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CRM system data and information review

Does anyone have any experience in the analysis or testing of the information being produced by a CRM system? Or, is there a suggested procedure or process that an Audit Committee should pursue with such none financial reporting systems that are used to inform and advise the Board?


John Kogan
Title: CEO/CFO
Company: Proformative, Inc.
(CEO/CFO, Proformative, Inc.) |

I think the simplest answer is an audit. Yes, an audit of the CRM data, no different than you would audit physical vs. "book" or system-level information. There are any number of audit companies who could do that for you, probably including your accounting audit firm. As an audit committee member you may have budget or direct authority (via the committee) to make such an audit happen.

You could likewise have an internal audit run on the system, but the key, as you note above, is the procedure. In theory, the audit of an actual vs. system comparison you would need to test 1-n samples of data. Thus you would need a procedure to capture the actual info being entered by your control group into the CRM (which means double-entry for them - once into the CRM and then a second time into whatever you use for validation, like Excel or some other database), and then a testing procedure for bouncing the CRM's data off the comparison data, looking for differences.

As for SugarCRM, I have used it at a past company and did some research on it at the time. It's no, but it is very widely used and by some very large companies. I would be surprised if there is an issue with it, although there could always be a configuration problem. Which brings me to another alternative for you which would be to bring in a SugarCRM SI (System Ingegrator) to check your configuration. They could also help troubleshoot in general as they would be highly conversant with the platform.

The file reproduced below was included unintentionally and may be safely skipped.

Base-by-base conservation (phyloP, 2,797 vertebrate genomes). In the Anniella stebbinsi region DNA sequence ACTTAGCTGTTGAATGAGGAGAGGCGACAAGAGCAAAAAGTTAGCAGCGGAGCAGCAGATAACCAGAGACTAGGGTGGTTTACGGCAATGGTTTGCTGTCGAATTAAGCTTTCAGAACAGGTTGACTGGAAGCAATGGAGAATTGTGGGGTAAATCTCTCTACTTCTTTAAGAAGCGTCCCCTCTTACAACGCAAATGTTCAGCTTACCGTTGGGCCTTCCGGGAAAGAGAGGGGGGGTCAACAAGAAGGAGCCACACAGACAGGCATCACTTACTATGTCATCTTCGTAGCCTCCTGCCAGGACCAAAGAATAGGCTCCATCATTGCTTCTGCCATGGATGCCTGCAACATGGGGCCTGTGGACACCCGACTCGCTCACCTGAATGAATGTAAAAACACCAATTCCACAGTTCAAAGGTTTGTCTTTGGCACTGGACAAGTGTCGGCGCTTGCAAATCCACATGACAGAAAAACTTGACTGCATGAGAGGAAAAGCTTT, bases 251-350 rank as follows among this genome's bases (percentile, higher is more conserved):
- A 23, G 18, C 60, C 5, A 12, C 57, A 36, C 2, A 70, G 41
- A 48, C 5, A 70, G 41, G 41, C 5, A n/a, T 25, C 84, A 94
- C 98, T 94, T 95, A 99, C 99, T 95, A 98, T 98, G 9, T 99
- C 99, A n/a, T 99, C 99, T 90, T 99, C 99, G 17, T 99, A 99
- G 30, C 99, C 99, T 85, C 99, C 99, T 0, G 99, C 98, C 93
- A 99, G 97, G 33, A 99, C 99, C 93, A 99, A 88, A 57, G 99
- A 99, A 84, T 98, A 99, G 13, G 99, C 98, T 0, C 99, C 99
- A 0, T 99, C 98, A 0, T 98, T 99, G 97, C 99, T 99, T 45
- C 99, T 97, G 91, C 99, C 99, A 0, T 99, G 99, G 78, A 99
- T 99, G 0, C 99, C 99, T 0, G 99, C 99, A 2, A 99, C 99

Dave Tate
Title: Attorney (San Francisco / California)
Company: Law Office of David W. Tate; davetateesq..
(Attorney (San Francisco / California), Law Office of David W. Tate; [email protected]) |

Can I ask, what have you communicated about your discomfort about the information, and were the responses sufficient? It sounds like you have not received sufficient responses. Very appropriate to inquire about the value of the information that you are being provided. How can you make a decision if it is not sufficiently understood that you have been provided with the information that you believe is necessary. Have other deciding members also expressed uncertainty? Or, perhaps the information being provided is sufficient, but you might need additional background explanation--nothing wrong with that. Do you have an internal audit function, or has any somewhat independent third party looked into the information to determine validity?

David Tate

Sanford Rich
Title: Managing Director
Company: Whitemarsh Capital Advisors LLC
(Managing Director, Whitemarsh Capital Advisors LLC) |